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+ - Personal history may thrust new Microsoft CEO into visa debate->

Submitted by dcblogs
dcblogs (1096431) writes "The personal history of Satya Nadella, Microsoft's new CEO, may draw him into the immigration debate over visas. His background, born in Hyderabad, earning advanced degrees in the U.S., exemplifies the type of STEM expertise that Microsoft's cites for visa liberalization. Microsoft has long argued that U.S. schools do not produce enough computer science grads. Said Brad Smith, Microsoft's general counsel, "We have imported people, in part, because when we started the 1980s, we didn't have the capacity in our higher education institutions to produce the degrees that would be needed to take these new jobs." But Microsoft's assertions of a skills shortage have long been disputed. "Microsoft's lobbyists and executives have played the leading role in misinforming the public and policymakers about how the H-1B and L-1 visa programs are used in practice," says Ron Hira, a public policy professor at the Rochester Institute of Technology. What is certain is that Indian community in Silicon Valley is "bursting with pride" over Microsoft's new CEO, reports the LA Times."
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+ - Obama urges 'all-in' effort on tech innovation->

Submitted by dcblogs
dcblogs (1096431) writes "President Barack Obama urged Congress to increase federal research funding or risk the U.S. technology lead to China and Europe. "This is an edge America cannot surrender," said Obama, in his State of the Union speech. The National Science Foundation budget bill approved this month by Congress set aside $7.1 billion, well below the president's request. The approved budget is only about 2.4% over FY 2012 spending, according to an analysis by the American Association for the Advancement of Science (AAAS). When inflation if factored, it represents a real-dollar decline of 3% from 2012. Overall, defense R&D spending will decline by $8.4 billion, or 11.2%, from fiscal year 2012 levels, according to the AAAS. On the same day the Obama delivered his speech, the Pentagon was warning lawmakers, at a hearing, about China. "From the perspective of technological superiority, the Department of Defense is being challenged in ways I have not seen for many years," said Frank Kendall, undersecretary of defense."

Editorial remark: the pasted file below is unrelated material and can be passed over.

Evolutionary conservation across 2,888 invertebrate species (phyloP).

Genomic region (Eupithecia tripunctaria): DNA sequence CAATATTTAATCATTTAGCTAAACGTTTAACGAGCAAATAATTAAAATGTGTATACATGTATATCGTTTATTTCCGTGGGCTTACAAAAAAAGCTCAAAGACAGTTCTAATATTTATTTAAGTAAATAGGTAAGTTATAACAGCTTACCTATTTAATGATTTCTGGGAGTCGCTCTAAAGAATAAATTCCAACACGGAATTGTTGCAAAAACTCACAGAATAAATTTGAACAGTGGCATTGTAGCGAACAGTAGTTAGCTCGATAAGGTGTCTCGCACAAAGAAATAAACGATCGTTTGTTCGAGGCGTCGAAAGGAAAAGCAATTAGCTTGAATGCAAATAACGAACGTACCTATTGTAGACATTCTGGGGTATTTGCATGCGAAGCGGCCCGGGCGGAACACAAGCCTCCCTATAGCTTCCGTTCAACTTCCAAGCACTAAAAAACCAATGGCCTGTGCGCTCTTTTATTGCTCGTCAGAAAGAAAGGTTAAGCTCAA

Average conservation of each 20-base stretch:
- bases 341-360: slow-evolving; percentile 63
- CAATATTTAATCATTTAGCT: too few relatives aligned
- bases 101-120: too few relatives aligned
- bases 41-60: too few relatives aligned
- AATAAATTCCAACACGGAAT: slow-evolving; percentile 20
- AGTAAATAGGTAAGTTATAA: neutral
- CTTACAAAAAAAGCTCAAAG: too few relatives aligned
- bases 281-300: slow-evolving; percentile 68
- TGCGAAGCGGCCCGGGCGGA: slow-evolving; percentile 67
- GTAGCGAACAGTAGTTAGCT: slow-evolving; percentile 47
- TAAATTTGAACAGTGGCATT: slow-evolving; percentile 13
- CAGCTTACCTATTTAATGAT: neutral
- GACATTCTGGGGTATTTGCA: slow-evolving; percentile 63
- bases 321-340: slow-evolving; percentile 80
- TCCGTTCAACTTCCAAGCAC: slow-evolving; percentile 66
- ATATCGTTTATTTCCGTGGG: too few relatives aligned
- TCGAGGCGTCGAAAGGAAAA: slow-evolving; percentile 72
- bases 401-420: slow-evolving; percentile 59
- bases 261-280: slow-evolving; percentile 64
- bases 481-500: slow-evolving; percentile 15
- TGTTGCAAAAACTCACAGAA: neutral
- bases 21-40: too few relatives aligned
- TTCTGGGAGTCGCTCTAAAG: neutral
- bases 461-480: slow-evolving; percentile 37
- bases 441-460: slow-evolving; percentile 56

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+ - Detroit wants its own high-tech visa->

Submitted by dcblogs
dcblogs (1096431) writes "Detroit, a city in bankruptcy and dealing with a shrinking population, hopes to turn itself around with the help of 50,000 employment-based green cards. In exchange for the visa, an immigrant would be required to "live and work" in Detroit for an undetermined length of time. The visas would be made available under the EB-2 visa category, a visa for advanced degree professionals or those deemed with "exceptional ability" in the sciences, arts and business. The proposal was made by Michigan's governor, Rick Snyder. Daniel Costa, an immigration policy analyst at Economic Policy Institute, said Snyder would have more credibility on the issue if he were doing more to help workers in Detroit. In 2011, the state cut jobless benefits by six weeks to 20. "I also think the federal government should be offering people in the U.S. some money and land in Detroit if they'll move there," said Costa, or "just offer it to people across the country who have advanced degrees.""
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+ - Amazon posted 16,100 IT jobs last year, tops in U.S.->

Submitted by dcblogs
dcblogs (1096431) writes "The employer with the most IT job postings last year was Amazon.com, with 16,146 ads, exceeding most other IT firms by a wide margin, according to a report by trade group CompTIA using data from Burning Glass Technologies in Boston, which analyzes online job postings from approximately 32,000 jobs sites. The runners-up in 2013 U.S. job postings were Accenture, at 14,240 and Deloitte, at 13,077 job ads. Best Buy posted 10,725 IT job ads, ahead of IBM at 10,221. Best Buy's hiring was attributed to its computer support business."
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+ - Electrical engineering lost 35,000 jobs last year->